High-Temperature Real-Gas Effects

Regarding the influence of high-temperature real-gas effects on instability and transition, two basic scenarios appear to play a role. The first is characterized by flow in thermo-chemical equilibrium, and by frozen flow, the second by flow in thermo-chemical non-equilibrium.

In view of the first scenario we note that high-temperature real-gas effects affect properties of the attached viscous flow, for instance the temperature and the density distribution in the direction normal to the surface. Hence they will have an indirect influence on instability and transition phenomena in the same way as pressure gradients, the thermal state of the wall, and so on have.

For the investigation and prediction of instability and transition of a boundary layer they must be taken into account therefore in order to deter­mine the mean flow properties with the needed high accuracy. We remember that the point-of-inflection properties of a boundary layer are governed by the first and the second derivative of u(y), the thermal state of the surface, i. e., the first derivative of T(y) and—via the viscosity—the wall temperature T

T w.

Thermal and chemical non-equilibrium effects on the other hand affect the stability properties of boundary layers directly. Relaxation of chemical non-equilibrium has been shown experimentally and theoretically to stabilize boundary-layer flow, see, e. g., [61, 62]. Relaxation of rotational energy stabi­lizes, whereas relaxation of vibrational energy, contrary to what was believed until recently, can destabilize the flow strongly [63]. This holds in particular for boundary layers downstream of a blunt nose or leading edge, which is the standard situation on the hypersonic flight vehicles considered in this book.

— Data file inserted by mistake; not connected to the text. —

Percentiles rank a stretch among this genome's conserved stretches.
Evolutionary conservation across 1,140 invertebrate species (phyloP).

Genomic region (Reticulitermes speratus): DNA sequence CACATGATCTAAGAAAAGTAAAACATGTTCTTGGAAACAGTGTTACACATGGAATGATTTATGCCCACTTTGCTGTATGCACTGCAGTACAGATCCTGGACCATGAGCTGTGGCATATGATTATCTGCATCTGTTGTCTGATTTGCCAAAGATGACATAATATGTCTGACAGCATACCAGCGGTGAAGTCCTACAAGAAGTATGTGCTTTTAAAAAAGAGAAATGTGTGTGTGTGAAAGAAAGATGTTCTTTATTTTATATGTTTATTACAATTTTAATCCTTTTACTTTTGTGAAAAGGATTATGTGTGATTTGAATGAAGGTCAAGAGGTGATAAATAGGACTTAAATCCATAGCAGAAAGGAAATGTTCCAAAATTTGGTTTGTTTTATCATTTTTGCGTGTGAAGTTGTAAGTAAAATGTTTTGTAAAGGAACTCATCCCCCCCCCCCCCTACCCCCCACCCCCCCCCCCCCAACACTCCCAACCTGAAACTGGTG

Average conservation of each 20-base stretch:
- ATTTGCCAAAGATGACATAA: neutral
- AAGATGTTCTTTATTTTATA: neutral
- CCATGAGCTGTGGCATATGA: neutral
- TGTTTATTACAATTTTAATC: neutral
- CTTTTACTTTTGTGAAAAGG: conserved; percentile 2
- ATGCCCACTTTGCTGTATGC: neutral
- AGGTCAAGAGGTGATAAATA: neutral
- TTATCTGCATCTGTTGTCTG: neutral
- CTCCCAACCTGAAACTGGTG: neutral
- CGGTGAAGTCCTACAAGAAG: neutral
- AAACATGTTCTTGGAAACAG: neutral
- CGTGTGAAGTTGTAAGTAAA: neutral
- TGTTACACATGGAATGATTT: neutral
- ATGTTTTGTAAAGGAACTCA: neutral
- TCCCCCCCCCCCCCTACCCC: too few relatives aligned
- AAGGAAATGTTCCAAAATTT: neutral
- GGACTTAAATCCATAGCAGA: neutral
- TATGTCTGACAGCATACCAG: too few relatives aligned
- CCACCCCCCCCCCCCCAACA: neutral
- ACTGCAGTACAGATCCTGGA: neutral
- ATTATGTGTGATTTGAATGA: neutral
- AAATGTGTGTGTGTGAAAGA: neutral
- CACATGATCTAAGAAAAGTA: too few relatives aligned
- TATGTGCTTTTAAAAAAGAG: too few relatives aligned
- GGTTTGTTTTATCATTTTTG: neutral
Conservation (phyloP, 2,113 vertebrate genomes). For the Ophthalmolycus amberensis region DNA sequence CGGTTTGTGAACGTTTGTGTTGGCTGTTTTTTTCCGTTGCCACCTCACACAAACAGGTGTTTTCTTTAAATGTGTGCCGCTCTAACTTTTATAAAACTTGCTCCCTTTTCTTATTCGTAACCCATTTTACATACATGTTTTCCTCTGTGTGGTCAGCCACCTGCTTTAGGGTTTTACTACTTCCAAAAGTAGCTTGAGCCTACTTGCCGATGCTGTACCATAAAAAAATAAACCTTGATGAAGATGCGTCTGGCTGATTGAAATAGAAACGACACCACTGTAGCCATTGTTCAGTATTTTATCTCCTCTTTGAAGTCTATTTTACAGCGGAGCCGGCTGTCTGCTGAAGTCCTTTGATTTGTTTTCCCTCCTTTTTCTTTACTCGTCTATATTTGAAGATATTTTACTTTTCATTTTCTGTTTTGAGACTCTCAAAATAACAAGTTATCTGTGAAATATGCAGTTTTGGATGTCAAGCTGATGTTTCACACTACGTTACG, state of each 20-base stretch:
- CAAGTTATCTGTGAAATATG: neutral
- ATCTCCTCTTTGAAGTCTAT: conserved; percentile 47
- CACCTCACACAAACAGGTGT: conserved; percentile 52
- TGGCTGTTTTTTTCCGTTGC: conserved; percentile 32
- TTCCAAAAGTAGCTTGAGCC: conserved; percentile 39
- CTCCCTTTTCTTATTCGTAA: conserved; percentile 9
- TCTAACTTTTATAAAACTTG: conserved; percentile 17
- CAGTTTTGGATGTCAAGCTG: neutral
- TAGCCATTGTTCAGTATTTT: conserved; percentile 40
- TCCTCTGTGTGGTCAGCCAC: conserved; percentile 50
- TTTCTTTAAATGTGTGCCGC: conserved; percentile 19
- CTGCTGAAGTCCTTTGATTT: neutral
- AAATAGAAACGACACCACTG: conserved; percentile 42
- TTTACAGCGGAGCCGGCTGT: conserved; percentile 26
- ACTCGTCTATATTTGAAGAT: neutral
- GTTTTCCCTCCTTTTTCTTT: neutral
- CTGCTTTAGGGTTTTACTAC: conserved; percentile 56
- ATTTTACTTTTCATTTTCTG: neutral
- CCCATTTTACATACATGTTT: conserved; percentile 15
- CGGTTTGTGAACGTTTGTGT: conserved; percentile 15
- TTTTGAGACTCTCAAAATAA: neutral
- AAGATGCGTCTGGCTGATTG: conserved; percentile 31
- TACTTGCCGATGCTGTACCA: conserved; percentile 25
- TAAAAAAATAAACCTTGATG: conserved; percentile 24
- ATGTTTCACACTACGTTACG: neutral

Important again is that the wind-tunnel situation must be distinguished from the free-flight situation. In the wind-tunnel frozen vibrational non­equilibrium might exist in the free-stream flow of the test section ahead of the flight vehicle model, Fig. 5.9 in Sub-Section 5.5.2, whereas in flight the atmosphere ahead of the flight vehicle is in equilibrium. In [63] it is shown that only for the thin flat plate in the free-flight situation with weak non­equilibrium the influence of vibrational relaxation is slightly stabilizing for second-mode instabilities.

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